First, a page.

Police to leaflet pro-Palestinian marchers in London

UK

Pro-Palestinian protesters will be handed leaflets by police telling them what will land them in a cell, with more than 100,000 people expected to march in London on Saturday.

Metropolitan Police Deputy Assistant Commissioner Ade Adelekan assured Jewish people they will be “absolutely” safe with around 1,500 officers on duty on both days over the weekend.

Sunday will also see the first national march against antisemitism since the outbreak of the Israel-Hamas war on 7 October, with organisers expecting between 40,000 to 50,000 people to attend.

Follow live: Latest updates from Israel-Hamas war

Last weekend saw smaller pro-Palestinian demonstrations take place around the country. These included protests at railway stations in London, Manchester and Leeds, following a huge march on Armistice Day.

Hundreds of thousands of people took to the streets of the capital, with some spotted carrying allegedly antisemitic placards, while dozens of far-right counter-protesters were arrested after ugly scenes near the Cenotaph.

Image:
Police tell protesters how to avoid ending up in a cell

The Met leaflets will be handed out this Saturday along the route of the march organised by the Palestine Solidarity Campaign from Park Lane to Whitehall to provide “absolute clarity” on what will be deemed a criminal offence.

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There will be trained spotters on the lookout for criminal activity, including “hate placards”. Officers will also be briefed on chants which may cross the line into criminality, with lawyers and Arabic speakers on hand.

The leaflet warns against using “words or images that are racist or incite hatred against any faith”, that “support Hamas or any other banned organisation” or “that celebrate or promote acts of terrorism – such as the killing or kidnap of innocent people”.

“If in any doubt bin any placard or sign that might break these rules,” it says.

The leaflet also tells those attending to check if any restrictions are in place and warns: “Don’t cause fear or be violent, including using flares or fireworks, or using threatening words or aggressive behaviours that could be considered intimidating.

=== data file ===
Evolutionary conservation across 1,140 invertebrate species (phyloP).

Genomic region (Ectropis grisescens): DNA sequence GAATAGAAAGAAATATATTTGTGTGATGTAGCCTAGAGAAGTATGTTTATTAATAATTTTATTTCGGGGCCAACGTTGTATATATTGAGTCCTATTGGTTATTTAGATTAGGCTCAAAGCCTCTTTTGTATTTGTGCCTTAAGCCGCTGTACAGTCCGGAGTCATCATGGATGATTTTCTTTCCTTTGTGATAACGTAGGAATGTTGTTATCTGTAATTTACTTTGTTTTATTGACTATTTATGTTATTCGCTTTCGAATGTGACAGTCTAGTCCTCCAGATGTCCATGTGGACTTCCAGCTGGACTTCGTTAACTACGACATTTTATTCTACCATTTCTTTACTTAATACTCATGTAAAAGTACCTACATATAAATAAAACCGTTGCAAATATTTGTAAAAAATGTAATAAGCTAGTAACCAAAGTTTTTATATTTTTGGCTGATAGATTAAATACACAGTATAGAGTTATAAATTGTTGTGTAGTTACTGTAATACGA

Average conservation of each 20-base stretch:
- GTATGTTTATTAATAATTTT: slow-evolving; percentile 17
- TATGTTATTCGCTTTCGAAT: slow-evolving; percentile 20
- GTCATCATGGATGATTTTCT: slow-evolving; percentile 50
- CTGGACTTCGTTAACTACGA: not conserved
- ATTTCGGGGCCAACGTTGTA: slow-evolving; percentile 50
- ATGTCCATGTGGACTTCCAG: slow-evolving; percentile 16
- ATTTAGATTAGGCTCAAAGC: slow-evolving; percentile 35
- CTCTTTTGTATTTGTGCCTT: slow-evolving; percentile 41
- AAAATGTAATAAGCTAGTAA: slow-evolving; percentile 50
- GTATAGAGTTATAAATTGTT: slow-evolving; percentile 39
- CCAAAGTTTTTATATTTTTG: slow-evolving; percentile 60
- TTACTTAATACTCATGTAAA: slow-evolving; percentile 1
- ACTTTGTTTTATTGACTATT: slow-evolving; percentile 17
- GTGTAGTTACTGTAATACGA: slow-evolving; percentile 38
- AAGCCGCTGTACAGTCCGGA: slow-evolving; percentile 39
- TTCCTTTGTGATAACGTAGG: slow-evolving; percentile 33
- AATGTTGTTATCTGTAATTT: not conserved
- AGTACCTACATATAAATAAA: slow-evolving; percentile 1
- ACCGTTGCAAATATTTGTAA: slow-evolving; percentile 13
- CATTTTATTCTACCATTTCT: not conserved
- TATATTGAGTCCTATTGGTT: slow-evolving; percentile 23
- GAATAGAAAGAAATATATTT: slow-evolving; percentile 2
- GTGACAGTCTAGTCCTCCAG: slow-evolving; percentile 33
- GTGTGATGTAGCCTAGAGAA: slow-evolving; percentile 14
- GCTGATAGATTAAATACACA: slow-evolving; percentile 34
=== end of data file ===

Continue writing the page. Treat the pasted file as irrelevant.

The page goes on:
“Don’t deface or damage statues, monuments or other property.”

There will be an exclusion zone around the Israeli embassy and a physical barrier around the Cenotaph, while Mr Adelekan said officers are alert to criminal behaviour relating to “the sanctity” of war memorials.

The Met faced criticism for not arresting protesters with Palestinian flags who scaled the Royal Artillery Memorial, which commemorates the nearly 50,000 soldiers from the Royal Artillery killed in the First World War, at Hyde Park corner last week.

Image:
Saturday’s pro-Palestinian protest route

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Commissioner Sir Mark Rowley said while officers recognised climbing on a war memorial was not illegal, it was “unfortunate” and “inflammatory in certain ways”.

Mr Adelekan said the power of arrest lies with the officer and that anyone targeting a monument could be arrested for offences including criminal damage depending on the circumstances.

Hizb ut-Tahrir is holding a separate protest outside the Egyptian embassy on Saturday – the first demonstration by the Islamist group since the chanting of the word “jihad” at a rally last month – with between 300 and 400 people expected to attend.

Mr Adelekan said “it is a word that clearly causes upset and concern but it is always contextual”, adding: “If we think people are chanting this to incite violence, terrorism or antisemitism, we will act decisively and quickly.”

He said there is a comprehensive plan in place to protect MPs after cabinet minister Michael Gove was surrounded by pro-Palestinian protesters at Victoria station, while some Labour MPs’ offices have been targeted over their position not to support a ceasefire.

Mr Adelekan said the Campaign Against Antisemitism, which is organising Sunday’s march starting outside the Royal Courts of Justice, have said Tommy Robinson, the former leader of the English Defence League seen among crowds of counter-protesters on Armistice Day, is “not welcome”.

Police understand he plans to attend as a “reporter” but the senior officer said there is no intelligence that any other far-right protesters plan to attend.

“What we cannot see and what we will not let happen is the kind of violence that happened on 11 November,” he added.

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